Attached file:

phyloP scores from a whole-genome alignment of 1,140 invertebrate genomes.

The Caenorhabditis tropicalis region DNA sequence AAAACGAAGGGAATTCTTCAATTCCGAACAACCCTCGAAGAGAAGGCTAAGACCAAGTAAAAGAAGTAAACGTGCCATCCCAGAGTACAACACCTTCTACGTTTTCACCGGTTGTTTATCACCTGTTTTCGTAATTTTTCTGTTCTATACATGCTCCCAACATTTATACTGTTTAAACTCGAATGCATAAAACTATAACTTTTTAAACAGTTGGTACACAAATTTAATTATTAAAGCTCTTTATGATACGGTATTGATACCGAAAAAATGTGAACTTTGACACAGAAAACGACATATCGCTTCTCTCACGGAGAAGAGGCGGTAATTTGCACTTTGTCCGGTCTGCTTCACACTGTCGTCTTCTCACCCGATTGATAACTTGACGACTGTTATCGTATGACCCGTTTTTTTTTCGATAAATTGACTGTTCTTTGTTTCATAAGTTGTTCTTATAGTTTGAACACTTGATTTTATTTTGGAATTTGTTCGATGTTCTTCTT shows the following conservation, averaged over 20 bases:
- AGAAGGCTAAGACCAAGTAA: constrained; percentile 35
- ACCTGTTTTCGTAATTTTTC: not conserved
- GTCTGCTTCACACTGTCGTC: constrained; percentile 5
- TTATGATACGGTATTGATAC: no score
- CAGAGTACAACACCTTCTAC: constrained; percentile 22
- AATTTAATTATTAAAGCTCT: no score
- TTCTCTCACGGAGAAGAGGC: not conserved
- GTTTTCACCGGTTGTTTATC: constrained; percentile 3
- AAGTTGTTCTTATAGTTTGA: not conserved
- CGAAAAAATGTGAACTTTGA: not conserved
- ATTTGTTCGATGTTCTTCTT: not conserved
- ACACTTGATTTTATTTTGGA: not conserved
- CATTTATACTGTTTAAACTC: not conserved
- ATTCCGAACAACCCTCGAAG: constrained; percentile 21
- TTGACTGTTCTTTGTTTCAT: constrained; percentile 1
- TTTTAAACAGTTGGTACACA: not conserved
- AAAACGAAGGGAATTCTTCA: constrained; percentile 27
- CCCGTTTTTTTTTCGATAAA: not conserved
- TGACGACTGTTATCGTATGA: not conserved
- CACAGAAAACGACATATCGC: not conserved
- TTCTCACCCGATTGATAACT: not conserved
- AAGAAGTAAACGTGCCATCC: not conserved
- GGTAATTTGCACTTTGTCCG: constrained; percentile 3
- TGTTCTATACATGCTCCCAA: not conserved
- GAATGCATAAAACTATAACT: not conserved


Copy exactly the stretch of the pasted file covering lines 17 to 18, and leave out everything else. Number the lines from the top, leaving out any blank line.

- TTGACTGTTCTTTGTTTCAT: constrained; percentile 1
- TTTTAAACAGTTGGTACACA: not conserved